Why we created the EV Maturity Model
Previously, we detailed the City Science Carbon Maturity Model, which is a tool for local authorities that helps them classify where they sit on a spectrum of preparedness for the climate emergency.
This Carbon Maturity Model has proven to be an invaluable way for local authorities to measure their response to the climate crisis and to work out what activities need to be prioritized in order for them to continue making progress. When England’s Economic Heartland and Transport East (two of England’s Sub-national Transport Bodies (STBs)) commissioned us to develop an Electric Vehicle Insight Study for their region, we wondered how we could use a similar framework to quantify the readiness of each of their local transport authorities for the transition to electric vehicles (EVs).
Why is the EV Maturity Model needed?
The national net zero and transport decarbonisation agenda is driving forward the transition to zero-emission vehicles. This includes the announcement that new petrol and diesel vehicle sales will be phased out beginning in 2030, as well as the publication of the government's EV Infrastructure Strategy (DfT, 2022), which committed £500 million in funding to assist local governments in planning and delivering local public charging infrastructure. EVs will undoubtedly play a crucial role in the pathway to net zero and there are opportunities arising at all levels, from municipal fleet decarbonisation and personal vehicle electrification to freight decarbonisation. 327,000 plug-in EVs were registered in 2021, an increase of 77% on 2020 (DfT & OZEV, 2022), which shows the importance of being ready for this transition at a local authority level. Our EV Maturity Model provides a simple-to-understand yet meaningful framework for them to measure where they stand and how they can improve their readiness.
What is the EV Maturity Model?
The City Science EV Maturity Model breaks overall EV-readiness down into five core levels.
Level 1: EV Aware - Organisations that are EV Aware have acknowledged the role of EVs in the decarbonisation of the transport system but do not yet have an EV Strategy and have limited experience in areas such as procurement, funding, and forecasting future demand.
Level 2: EV Conscious - Organisations that are EV Conscious have begun their transition to electric vehicles by publishing an EV strategy and embedding it within local policy. They are developing relationships with Charge Point Operators and Distribution Network Operators and have identified indicators for likely hotspots of early EV adoption.
Level 3: EV Active - Organisations that are EV Active have a clear strategy with charge point installation targets. They have emerging expertise in procurement and are actively working with Charge Point Operators (CPOs) and District Network operators (DNOs) to deliver a broader rollout of charge points, including residential on-street charging.
Level 4: EV Leader - Organisations that are EV Leaders have developed a range of processes to support the rollout of EV charge points and the uptake of EVs. They have identified long-term, multi-year actions as part of their strategy and quantified the total cost of delivery. They are engaging with a wide range of community groups, including disability organisations, and working across local authority boundaries to ensure coherent delivery of charge points.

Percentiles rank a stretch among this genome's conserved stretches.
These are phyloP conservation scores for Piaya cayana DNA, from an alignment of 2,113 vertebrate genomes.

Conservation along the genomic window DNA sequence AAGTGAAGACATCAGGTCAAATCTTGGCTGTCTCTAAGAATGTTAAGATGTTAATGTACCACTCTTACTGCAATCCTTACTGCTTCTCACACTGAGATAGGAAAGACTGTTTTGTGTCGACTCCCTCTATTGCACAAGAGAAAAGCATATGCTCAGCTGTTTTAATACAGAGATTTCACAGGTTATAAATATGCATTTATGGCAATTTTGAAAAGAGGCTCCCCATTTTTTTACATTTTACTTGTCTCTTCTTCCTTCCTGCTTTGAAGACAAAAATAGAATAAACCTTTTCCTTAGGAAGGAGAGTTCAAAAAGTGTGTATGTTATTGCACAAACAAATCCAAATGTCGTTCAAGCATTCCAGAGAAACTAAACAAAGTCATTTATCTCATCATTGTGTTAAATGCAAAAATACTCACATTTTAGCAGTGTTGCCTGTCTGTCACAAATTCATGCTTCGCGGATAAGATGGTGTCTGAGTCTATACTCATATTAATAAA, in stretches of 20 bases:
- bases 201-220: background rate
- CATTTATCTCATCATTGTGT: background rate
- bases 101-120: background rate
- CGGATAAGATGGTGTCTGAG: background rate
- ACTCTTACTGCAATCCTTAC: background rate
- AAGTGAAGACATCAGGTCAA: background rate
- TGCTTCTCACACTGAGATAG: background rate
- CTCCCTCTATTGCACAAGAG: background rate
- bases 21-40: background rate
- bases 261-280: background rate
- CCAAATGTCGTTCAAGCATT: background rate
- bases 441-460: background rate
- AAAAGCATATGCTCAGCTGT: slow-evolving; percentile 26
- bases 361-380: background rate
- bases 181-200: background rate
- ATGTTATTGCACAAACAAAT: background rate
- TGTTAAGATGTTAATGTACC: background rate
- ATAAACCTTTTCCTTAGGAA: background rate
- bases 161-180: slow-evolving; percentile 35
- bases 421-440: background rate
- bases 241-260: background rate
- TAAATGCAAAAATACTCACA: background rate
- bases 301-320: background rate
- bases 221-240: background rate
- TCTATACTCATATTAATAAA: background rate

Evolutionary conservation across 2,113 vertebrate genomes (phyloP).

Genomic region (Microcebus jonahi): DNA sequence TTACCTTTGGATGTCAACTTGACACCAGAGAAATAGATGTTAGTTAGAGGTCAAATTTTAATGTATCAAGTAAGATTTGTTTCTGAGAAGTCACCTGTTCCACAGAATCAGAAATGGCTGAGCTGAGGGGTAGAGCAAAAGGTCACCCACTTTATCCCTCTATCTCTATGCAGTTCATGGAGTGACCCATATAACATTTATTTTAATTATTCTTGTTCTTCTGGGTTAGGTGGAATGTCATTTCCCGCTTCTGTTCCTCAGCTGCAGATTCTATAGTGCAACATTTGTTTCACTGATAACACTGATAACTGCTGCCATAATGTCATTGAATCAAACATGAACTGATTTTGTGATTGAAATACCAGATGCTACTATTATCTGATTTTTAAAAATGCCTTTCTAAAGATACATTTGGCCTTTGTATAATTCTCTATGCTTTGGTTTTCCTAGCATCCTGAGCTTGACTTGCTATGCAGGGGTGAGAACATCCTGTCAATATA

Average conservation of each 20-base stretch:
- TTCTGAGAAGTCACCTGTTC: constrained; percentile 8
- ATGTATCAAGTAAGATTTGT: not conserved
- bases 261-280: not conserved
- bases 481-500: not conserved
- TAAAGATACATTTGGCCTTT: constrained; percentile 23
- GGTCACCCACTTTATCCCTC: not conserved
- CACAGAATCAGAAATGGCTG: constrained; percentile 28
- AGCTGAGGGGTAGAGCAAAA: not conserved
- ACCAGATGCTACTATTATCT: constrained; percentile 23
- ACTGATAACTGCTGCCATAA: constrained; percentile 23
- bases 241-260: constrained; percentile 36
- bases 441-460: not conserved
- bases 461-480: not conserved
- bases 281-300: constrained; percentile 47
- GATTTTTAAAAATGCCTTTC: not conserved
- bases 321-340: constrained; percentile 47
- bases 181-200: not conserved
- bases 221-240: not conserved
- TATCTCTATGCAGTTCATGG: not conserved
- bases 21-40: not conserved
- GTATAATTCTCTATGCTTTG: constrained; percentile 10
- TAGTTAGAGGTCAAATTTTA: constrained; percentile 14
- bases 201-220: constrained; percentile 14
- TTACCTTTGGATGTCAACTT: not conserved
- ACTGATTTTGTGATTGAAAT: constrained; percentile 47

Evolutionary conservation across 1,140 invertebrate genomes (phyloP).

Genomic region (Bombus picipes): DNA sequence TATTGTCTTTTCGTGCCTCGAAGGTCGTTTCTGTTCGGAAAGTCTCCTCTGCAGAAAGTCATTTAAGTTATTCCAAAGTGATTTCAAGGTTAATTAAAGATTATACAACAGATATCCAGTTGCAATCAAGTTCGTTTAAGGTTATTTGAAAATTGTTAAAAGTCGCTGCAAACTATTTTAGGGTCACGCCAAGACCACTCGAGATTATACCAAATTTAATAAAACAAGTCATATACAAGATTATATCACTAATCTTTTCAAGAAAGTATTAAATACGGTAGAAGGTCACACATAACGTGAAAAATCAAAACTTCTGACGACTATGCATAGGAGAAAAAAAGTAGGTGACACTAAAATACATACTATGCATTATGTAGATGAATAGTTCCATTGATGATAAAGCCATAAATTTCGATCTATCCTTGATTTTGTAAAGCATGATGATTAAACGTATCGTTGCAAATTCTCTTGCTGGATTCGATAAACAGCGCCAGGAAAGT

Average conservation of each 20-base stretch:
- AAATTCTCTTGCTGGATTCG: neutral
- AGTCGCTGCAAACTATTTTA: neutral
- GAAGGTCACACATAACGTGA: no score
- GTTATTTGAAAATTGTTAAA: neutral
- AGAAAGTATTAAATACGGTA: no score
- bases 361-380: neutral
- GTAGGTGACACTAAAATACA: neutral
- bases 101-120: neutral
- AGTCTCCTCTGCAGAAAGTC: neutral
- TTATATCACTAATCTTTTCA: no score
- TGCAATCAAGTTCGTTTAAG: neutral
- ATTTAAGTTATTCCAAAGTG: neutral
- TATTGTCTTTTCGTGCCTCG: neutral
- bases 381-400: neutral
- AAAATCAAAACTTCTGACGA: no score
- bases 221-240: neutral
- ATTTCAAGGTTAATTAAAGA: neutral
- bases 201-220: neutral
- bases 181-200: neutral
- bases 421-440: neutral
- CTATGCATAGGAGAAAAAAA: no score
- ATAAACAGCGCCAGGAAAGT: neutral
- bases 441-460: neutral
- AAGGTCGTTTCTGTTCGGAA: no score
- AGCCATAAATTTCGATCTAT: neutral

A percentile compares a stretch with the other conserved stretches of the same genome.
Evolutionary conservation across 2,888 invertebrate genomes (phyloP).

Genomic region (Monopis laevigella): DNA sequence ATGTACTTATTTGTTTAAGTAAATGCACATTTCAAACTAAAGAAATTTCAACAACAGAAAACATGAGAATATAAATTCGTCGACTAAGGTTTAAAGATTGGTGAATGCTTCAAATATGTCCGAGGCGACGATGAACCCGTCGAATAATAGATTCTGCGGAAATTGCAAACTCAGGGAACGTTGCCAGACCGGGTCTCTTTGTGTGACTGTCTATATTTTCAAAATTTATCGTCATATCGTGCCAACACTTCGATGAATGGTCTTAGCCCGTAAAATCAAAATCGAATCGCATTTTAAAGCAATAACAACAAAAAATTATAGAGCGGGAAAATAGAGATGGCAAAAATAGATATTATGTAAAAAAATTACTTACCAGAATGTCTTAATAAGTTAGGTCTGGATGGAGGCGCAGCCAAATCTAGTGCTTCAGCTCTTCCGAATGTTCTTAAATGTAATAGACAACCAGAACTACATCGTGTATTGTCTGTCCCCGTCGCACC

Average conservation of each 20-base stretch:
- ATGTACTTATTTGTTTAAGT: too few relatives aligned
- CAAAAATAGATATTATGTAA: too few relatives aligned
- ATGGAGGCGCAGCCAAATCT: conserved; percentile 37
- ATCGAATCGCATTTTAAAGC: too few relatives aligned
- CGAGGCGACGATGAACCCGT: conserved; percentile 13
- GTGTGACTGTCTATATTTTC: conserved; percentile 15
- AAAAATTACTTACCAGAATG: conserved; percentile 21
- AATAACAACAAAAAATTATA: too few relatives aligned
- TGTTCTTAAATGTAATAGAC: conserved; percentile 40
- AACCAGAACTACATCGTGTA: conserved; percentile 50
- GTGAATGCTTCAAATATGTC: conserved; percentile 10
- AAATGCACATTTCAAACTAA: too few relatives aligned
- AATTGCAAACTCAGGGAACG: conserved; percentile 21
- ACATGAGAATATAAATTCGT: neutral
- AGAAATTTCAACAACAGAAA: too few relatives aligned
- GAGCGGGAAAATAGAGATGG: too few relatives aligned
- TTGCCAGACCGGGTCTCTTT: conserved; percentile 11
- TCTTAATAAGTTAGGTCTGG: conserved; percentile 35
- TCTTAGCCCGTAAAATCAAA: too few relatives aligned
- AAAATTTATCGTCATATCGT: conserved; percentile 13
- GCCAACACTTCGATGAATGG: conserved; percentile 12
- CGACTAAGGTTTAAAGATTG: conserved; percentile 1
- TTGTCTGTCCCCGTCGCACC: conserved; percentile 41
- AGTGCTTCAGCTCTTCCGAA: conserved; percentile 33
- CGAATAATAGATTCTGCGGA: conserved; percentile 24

Level 5: EV Innovator - Organisations that are EV Innovators are paving the way for other local authorities, looking for new ways to make electric vehicle charging accessible to all. They have a fully quantified EV Strategy that is embedded within relevant local policy, contains ambitious targets, and a formal monitoring and evaluation process. They are actively sharing resources on procurement and best practice, and they are engaging with both public and private sector partners.
How does the EV Maturity Model work?
When available, the inputs for the EV model are drawn from both draft and completed EV Strategies. They are also combined with information from local authority websites, local media, and any survey or interview findings that are available to the local authorities being evaluated. Then, their activities are scored based on their level in a number of categories that are meant to cover the most important aspects of EV infrastructure rollout from both a practical and a strategic point of view. The categories are as follows:
Some example outputs from the EV Maturity Model are shown below, breaking down activity into five levels and examining readiness by the categories described above.
The results can be used to highlight areas in which some authorities have more experience and, therefore, the potential to share this with others. It can also be used on a regional level to identify aspects of the transition to EVs that require more external support and guidance from either a county council or unitary authority, an STB, or the government. It can guide a strategic approach that prioritises collaboration between national and regional transport bodies, local authorities, and the private sector to deliver an effective and accessible EV charge point network. Most importantly, it is a tool that can provide local authorities with an assessment of their current position and a clear path to getting their EV strategy and activities to a "best in class" level.
Want to learn more about the EV Maturity Model?
We will be running a webinar and offering demos to explain the tool in more detail. If you would like to be notified about this or have any questions on how the EV Maturity Model might work for your organisation, get in touch at firstname.lastname@example.org.